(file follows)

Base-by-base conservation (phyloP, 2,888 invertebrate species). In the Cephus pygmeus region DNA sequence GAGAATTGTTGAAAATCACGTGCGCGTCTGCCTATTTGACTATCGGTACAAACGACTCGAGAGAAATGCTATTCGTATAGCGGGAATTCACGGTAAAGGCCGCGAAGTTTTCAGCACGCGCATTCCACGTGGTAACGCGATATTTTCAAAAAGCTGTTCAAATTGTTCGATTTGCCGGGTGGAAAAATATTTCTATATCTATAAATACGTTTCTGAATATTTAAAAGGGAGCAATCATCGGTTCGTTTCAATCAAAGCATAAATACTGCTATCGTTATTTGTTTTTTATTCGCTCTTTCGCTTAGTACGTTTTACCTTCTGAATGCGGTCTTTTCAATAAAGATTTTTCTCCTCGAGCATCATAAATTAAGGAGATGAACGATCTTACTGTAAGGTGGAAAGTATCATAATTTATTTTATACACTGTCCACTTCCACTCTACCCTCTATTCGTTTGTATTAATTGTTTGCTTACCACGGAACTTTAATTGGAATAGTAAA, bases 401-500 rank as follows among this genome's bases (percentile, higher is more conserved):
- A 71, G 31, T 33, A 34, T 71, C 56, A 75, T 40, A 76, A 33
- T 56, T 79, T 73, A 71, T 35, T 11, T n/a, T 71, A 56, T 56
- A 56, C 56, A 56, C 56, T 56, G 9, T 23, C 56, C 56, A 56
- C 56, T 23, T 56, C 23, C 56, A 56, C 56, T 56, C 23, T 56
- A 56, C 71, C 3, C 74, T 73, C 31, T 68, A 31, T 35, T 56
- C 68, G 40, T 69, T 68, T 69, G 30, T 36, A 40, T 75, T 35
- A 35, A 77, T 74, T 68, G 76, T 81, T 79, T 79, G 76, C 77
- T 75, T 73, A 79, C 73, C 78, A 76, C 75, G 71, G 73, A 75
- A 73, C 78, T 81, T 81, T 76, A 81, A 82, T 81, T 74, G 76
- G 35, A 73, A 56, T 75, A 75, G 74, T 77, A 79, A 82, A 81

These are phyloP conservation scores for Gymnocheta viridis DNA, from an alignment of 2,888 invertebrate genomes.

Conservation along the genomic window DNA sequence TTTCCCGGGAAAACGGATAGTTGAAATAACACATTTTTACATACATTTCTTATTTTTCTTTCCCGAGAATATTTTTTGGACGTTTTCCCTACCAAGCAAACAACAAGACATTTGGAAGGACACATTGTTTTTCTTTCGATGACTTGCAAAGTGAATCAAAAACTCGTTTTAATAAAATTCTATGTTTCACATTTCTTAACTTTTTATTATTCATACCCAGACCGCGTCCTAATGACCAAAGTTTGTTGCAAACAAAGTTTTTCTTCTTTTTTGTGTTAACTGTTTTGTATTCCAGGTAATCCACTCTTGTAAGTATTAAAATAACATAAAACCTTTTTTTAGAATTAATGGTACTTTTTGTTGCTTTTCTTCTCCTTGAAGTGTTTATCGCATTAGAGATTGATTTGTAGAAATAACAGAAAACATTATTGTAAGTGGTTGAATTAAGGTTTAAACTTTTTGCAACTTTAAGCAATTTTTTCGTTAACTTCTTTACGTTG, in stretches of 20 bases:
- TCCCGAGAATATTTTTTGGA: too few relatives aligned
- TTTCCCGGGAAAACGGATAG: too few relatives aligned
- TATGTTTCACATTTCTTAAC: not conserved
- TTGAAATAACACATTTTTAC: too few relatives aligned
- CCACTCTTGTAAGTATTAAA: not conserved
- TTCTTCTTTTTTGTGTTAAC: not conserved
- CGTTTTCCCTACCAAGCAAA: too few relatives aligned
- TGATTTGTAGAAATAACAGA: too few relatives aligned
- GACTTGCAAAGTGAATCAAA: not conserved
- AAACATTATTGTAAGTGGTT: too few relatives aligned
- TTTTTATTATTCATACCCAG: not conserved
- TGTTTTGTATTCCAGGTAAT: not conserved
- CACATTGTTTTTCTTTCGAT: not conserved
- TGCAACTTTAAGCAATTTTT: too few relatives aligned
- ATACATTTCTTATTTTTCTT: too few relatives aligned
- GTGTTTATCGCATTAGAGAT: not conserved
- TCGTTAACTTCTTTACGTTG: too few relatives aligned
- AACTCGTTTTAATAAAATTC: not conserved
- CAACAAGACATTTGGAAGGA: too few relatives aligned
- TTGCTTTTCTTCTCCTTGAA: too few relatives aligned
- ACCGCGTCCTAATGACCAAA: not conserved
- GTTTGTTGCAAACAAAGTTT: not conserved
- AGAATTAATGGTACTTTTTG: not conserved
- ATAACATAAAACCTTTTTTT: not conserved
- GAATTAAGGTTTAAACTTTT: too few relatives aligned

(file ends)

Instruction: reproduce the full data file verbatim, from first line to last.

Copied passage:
Base-by-base conservation (phyloP, 2,888 invertebrate species). In the Cephus pygmeus region DNA sequence GAGAATTGTTGAAAATCACGTGCGCGTCTGCCTATTTGACTATCGGTACAAACGACTCGAGAGAAATGCTATTCGTATAGCGGGAATTCACGGTAAAGGCCGCGAAGTTTTCAGCACGCGCATTCCACGTGGTAACGCGATATTTTCAAAAAGCTGTTCAAATTGTTCGATTTGCCGGGTGGAAAAATATTTCTATATCTATAAATACGTTTCTGAATATTTAAAAGGGAGCAATCATCGGTTCGTTTCAATCAAAGCATAAATACTGCTATCGTTATTTGTTTTTTATTCGCTCTTTCGCTTAGTACGTTTTACCTTCTGAATGCGGTCTTTTCAATAAAGATTTTTCTCCTCGAGCATCATAAATTAAGGAGATGAACGATCTTACTGTAAGGTGGAAAGTATCATAATTTATTTTATACACTGTCCACTTCCACTCTACCCTCTATTCGTTTGTATTAATTGTTTGCTTACCACGGAACTTTAATTGGAATAGTAAA, bases 401-500 rank as follows among this genome's bases (percentile, higher is more conserved):
- A 71, G 31, T 33, A 34, T 71, C 56, A 75, T 40, A 76, A 33
- T 56, T 79, T 73, A 71, T 35, T 11, T n/a, T 71, A 56, T 56
- A 56, C 56, A 56, C 56, T 56, G 9, T 23, C 56, C 56, A 56
- C 56, T 23, T 56, C 23, C 56, A 56, C 56, T 56, C 23, T 56
- A 56, C 71, C 3, C 74, T 73, C 31, T 68, A 31, T 35, T 56
- C 68, G 40, T 69, T 68, T 69, G 30, T 36, A 40, T 75, T 35
- A 35, A 77, T 74, T 68, G 76, T 81, T 79, T 79, G 76, C 77
- T 75, T 73, A 79, C 73, C 78, A 76, C 75, G 71, G 73, A 75
- A 73, C 78, T 81, T 81, T 76, A 81, A 82, T 81, T 74, G 76
- G 35, A 73, A 56, T 75, A 75, G 74, T 77, A 79, A 82, A 81

These are phyloP conservation scores for Gymnocheta viridis DNA, from an alignment of 2,888 invertebrate genomes.

Conservation along the genomic window DNA sequence TTTCCCGGGAAAACGGATAGTTGAAATAACACATTTTTACATACATTTCTTATTTTTCTTTCCCGAGAATATTTTTTGGACGTTTTCCCTACCAAGCAAACAACAAGACATTTGGAAGGACACATTGTTTTTCTTTCGATGACTTGCAAAGTGAATCAAAAACTCGTTTTAATAAAATTCTATGTTTCACATTTCTTAACTTTTTATTATTCATACCCAGACCGCGTCCTAATGACCAAAGTTTGTTGCAAACAAAGTTTTTCTTCTTTTTTGTGTTAACTGTTTTGTATTCCAGGTAATCCACTCTTGTAAGTATTAAAATAACATAAAACCTTTTTTTAGAATTAATGGTACTTTTTGTTGCTTTTCTTCTCCTTGAAGTGTTTATCGCATTAGAGATTGATTTGTAGAAATAACAGAAAACATTATTGTAAGTGGTTGAATTAAGGTTTAAACTTTTTGCAACTTTAAGCAATTTTTTCGTTAACTTCTTTACGTTG, in stretches of 20 bases:
- TCCCGAGAATATTTTTTGGA: too few relatives aligned
- TTTCCCGGGAAAACGGATAG: too few relatives aligned
- TATGTTTCACATTTCTTAAC: not conserved
- TTGAAATAACACATTTTTAC: too few relatives aligned
- CCACTCTTGTAAGTATTAAA: not conserved
- TTCTTCTTTTTTGTGTTAAC: not conserved
- CGTTTTCCCTACCAAGCAAA: too few relatives aligned
- TGATTTGTAGAAATAACAGA: too few relatives aligned
- GACTTGCAAAGTGAATCAAA: not conserved
- AAACATTATTGTAAGTGGTT: too few relatives aligned
- TTTTTATTATTCATACCCAG: not conserved
- TGTTTTGTATTCCAGGTAAT: not conserved
- CACATTGTTTTTCTTTCGAT: not conserved
- TGCAACTTTAAGCAATTTTT: too few relatives aligned
- ATACATTTCTTATTTTTCTT: too few relatives aligned
- GTGTTTATCGCATTAGAGAT: not conserved
- TCGTTAACTTCTTTACGTTG: too few relatives aligned
- AACTCGTTTTAATAAAATTC: not conserved
- CAACAAGACATTTGGAAGGA: too few relatives aligned
- TTGCTTTTCTTCTCCTTGAA: too few relatives aligned
- ACCGCGTCCTAATGACCAAA: not conserved
- GTTTGTTGCAAACAAAGTTT: not conserved
- AGAATTAATGGTACTTTTTG: not conserved
- ATAACATAAAACCTTTTTTT: not conserved
- GAATTAAGGTTTAAACTTTT: too few relatives aligned